Mayumi loved Chopin. She mentioned it to me the first day we met. I could see that love in her face. The same beauty found in Chopin's music was easily seen in her movements. The way she brought the tea, the way she washed the dishes, the way she sat in seiza on the tatami. The way she said "Thank you," in broken English.

She had the hands of a pianist. Supple and graceful, tenuous and fragile. Great power hid in those slender fingers.

Her writing was beautiful. Every stroke of every kanji was in its right place. The spacing between the characters gave energy to each line, and such beauty could only be created by compassionate hands.

I touched those hands on a number of occasions, and could understand completely the intimate and finite nature of life. I didn't want to give them back when I held them, but could not bring myself to keep them for fear of their destruction. They held great energy, but also frailty. They could express the fullness of life.

Mayumi loved Star Trek.

She had all of the films, every episode of every series, technical manuals, novels, novelizations, and could recite the lines of her favorite scenes off the top of her head. She was exposed to those stories at just the right time it would seem, and they stuck with her, quickly becoming her favorite.

Those stories - the best of them - tell the tale of what it is to be human. Perhaps she found something there that mirrored her own sorrow and struggles. As if they were tailored to her.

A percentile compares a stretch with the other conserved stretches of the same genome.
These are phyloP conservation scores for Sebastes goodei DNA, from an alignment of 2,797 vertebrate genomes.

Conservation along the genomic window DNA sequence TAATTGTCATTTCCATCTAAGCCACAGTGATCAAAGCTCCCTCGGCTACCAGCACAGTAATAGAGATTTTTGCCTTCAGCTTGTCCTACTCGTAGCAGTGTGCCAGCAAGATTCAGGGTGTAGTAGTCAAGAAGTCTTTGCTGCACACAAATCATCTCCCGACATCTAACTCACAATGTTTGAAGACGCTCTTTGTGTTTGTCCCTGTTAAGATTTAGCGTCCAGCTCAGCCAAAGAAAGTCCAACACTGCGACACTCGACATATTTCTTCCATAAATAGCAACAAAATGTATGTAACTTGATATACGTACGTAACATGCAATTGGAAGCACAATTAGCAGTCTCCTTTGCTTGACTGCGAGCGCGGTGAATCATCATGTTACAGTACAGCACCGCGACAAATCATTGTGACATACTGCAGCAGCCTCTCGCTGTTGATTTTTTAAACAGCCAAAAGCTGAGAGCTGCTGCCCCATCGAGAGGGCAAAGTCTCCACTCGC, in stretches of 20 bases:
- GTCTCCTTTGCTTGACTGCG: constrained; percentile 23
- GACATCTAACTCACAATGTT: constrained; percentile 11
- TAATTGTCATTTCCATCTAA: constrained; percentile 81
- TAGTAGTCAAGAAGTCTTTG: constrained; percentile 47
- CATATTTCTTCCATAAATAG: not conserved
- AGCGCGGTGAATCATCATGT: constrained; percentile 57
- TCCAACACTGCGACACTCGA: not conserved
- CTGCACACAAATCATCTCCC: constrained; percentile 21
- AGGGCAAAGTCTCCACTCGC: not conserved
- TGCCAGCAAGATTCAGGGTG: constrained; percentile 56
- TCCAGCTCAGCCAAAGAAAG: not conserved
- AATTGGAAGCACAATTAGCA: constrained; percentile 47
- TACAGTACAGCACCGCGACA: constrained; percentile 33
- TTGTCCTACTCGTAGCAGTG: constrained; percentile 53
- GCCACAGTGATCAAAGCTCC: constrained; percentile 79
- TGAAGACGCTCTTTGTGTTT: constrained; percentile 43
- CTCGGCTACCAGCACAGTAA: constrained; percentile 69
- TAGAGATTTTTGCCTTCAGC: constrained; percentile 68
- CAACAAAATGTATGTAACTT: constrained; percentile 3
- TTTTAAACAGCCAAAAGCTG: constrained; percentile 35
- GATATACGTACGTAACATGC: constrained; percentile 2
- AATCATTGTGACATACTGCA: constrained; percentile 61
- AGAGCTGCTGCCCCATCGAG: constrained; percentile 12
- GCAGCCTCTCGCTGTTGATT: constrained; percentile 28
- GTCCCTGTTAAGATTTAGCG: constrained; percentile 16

Last month she let me borrow Star Trek 2: The Wrath of Khan (my favorite), and Star Trek 4: The Voyage Home (her favorite). I had plans to ask her to join me in seeing the new Star Trek film when it opens on May 2009.

But on Monday the 10th, Mayumi passed away.

It is strange. Her voice is in my head. I can hear her laughing. I can see her smile. I can feel her hands. The memories are intact. But there is no one here trying to desperately cling to those memories, or to grieve for something that was lost.

Although she is gone, I didn't lose anything. I close my eyes and see her smiling, laughing, talking. She is wonderful. She is happy, and without fear. She is as I knew her.

Knowing her enriched my life. The moments were lovely, and it was very special. One never knows when the flower will wilt and die, but the beauty that is there during life is immense and accessible to everyone. You'll see it if you know how to look.

Akiko cried for her, and I could feel great sorrow. But when I cried later that night, I cried with a smile on my face. I was thankful for meeting her, seeing that smile, touching those hands. The moments we shared were unique, and I was so grateful for the opportunity to know her.

In my mind, she is just as happy as the last time I saw her. She is laughing, and grateful for every day she has.

And that is how she will always be remembered.